Meanwhile, IVC interruption is safe and feasible during vena caval thrombectomy [39, 40], and the establishment of collateral circulation can avoid severe hemodynamic disorders. Different strategies of interruption ought to be generated preoperatively based on the height of tumor thrombus, tumor side, degree of vena caval obstruction and invasion, and establishment of collateral circulation.

8. IVC tumor thrombus with thrombosis and treatment recommendations

Vena cava tumor thrombus with thrombosis is common. The prevalence of thrombosis gathered by the Urological Department of Chinese PLA General Hospital is 19.2%. Thrombosis, at the same time, is not found within the renal venous tumor thrombus; all thrombosis occurred in the vena cava tumor thrombus. Among them, vena caval thrombi were all located on the right, the thrombus was located in the distal end of the tumor thrombus, and the distal thrombus could reach the bifurcation of the iliac vessel. Preoperative MRI can help determine the location and length of the thrombus.

Preoperative anticoagulation therapy is recommended for patients with thrombosis, and medication should be administered from the diagnosis of tumor thrombus and thrombus. Low-molecular heparin is recommended for anticoagulation therapy, withdrawing drugs 24 h preoperatively, maintaining the international normalized ratio of 2–3, and anticoagulation therapy is continued for 48 h postoperatively and maintained for 6 months, except for the following: patients with tumor or tumor thrombus who did not undergo complete resection; those with metastasis; needs for systemic treatment; and patients with pulmonary embolism. Pre- and postoperative placement of the vena cava stent is not recommended only if the patient has pulmonary embolism and contraindications of anticoagulation therapy [4142]. Preoperative imaging examinations are required for patients with extensive thrombosis at the distal end of the tumor thrombus [43]. IVC interruption is recommended, which prevents embolization caused by thrombus shedding, for patients who meet the indications and possess sufficient collateral circulation.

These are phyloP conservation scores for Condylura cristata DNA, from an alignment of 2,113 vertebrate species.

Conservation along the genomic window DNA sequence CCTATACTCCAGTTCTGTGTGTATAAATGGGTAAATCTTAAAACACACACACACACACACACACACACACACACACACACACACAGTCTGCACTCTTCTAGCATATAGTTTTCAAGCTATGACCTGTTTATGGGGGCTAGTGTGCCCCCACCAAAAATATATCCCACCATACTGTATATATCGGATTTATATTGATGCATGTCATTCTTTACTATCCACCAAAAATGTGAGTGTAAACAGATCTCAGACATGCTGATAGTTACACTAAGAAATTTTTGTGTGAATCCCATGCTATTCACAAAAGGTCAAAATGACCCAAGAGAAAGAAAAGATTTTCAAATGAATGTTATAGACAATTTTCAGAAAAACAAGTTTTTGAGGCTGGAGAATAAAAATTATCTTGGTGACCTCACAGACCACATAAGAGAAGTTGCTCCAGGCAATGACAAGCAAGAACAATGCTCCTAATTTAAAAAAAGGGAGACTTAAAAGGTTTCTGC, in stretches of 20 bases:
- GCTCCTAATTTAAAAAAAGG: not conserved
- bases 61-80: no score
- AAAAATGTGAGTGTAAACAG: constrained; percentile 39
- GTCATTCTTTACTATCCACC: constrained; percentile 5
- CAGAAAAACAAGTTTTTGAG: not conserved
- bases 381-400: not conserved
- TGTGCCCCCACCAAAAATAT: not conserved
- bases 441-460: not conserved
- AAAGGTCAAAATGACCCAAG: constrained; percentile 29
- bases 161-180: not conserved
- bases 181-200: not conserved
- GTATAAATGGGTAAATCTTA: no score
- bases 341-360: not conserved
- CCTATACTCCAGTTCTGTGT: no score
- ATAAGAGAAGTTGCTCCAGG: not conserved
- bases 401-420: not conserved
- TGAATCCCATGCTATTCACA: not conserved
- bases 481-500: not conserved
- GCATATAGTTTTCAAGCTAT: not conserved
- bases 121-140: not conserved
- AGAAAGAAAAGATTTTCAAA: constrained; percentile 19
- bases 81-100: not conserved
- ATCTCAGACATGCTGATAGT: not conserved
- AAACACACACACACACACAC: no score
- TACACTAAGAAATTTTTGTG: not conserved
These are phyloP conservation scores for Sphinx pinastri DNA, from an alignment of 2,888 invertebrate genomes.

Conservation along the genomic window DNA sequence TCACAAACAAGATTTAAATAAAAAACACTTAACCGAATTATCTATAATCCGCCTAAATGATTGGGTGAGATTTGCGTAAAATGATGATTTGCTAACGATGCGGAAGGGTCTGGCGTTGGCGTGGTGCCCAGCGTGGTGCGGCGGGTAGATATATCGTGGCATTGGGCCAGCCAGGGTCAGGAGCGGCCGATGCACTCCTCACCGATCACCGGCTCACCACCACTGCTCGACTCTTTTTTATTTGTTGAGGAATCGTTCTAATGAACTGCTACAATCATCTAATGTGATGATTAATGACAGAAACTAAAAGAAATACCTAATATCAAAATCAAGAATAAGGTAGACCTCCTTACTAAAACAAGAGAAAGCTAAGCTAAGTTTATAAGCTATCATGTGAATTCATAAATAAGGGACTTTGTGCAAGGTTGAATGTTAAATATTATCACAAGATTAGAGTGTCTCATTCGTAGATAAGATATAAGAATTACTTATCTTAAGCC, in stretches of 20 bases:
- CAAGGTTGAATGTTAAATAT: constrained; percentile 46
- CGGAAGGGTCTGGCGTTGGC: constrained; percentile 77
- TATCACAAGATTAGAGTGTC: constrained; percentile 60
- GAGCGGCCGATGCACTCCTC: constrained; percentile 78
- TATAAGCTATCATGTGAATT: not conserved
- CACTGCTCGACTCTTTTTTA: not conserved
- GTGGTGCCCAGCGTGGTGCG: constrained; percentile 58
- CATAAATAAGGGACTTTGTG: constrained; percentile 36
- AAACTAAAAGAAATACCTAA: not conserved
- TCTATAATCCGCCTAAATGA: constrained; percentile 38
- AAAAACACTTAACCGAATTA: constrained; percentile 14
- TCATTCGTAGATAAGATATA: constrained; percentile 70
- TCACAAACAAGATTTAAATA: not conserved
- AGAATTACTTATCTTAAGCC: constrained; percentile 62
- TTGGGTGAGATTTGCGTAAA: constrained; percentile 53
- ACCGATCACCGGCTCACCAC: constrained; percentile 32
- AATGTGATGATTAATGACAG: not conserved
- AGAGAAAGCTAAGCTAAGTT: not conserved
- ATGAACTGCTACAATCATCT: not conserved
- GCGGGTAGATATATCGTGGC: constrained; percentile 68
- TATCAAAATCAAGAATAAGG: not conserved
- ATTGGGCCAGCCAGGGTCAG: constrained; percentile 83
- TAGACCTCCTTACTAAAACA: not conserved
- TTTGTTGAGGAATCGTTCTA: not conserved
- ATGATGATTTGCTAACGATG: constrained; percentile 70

9. Other developments and issues

Besides the previously mentioned issues, some problems need to be solved in the field of RCC with tumor thrombus. First, whether the tumor thrombus is invading the venous walls is an important issue in diagnosis and treatment process to decide on the preoperative surgical strategies. Furthermore, it may also relate to postoperative survival. However, because the diagnostic criteria of imaging and pathology are currently insufficient, further studies should be conducted.

Second, the survival of patients with RCC and venous thrombus postoperatively was significantly worse than those with localized RCC, particularly in patients with preoperative distant metastases. For IVC tumor thrombus, particularly patients with level III–IV tumor thrombus, the perioperative risk and mortality are higher. At the same time, although some patients completed the radical resection of tumor, survival after surgery is still less than 6 months. Therefore, for patients with high surgical risk or short life expectancy, the necessity for surgery deserves further discussions. The prognosis of patients with RCC and venous tumor thrombus, at present, lacks the preoperative predicting models particularly related to imaging features. The study of preoperative imaging characteristics of tumor thrombus and biological behavior of the tumor and the prognosis of patients may provide some guidance for preoperative choice of treatment.

Augmented reality (AR) is a real-time technology to calculate the location and angle of the camera images and add corresponding images. The goal of this technology is to set the virtual world in the real world and interact with it on screen [44]. Based on individual anatomy, the AR and computer system have been used in partial nephrectomy as a new technology in vivo and in vitro [45, 46, 47]. To overcome the problem of soft tissue and organ shift, Teber and colleagues reported a new navigation approach added to endoscope that was used in laparoscopic partial nephrectomy [47]. The study showed that the new AR tracking system proved to be effective, with a reasonable margin of error and a time to match each other. In addition, combining pre- or intraoperative imaging features with real-time endoscopy will simplify and increase the accuracy of laparoscopic surgery [47]. Thus, AR combined with three-dimensional vision has a great application value in robotic surgery in the future.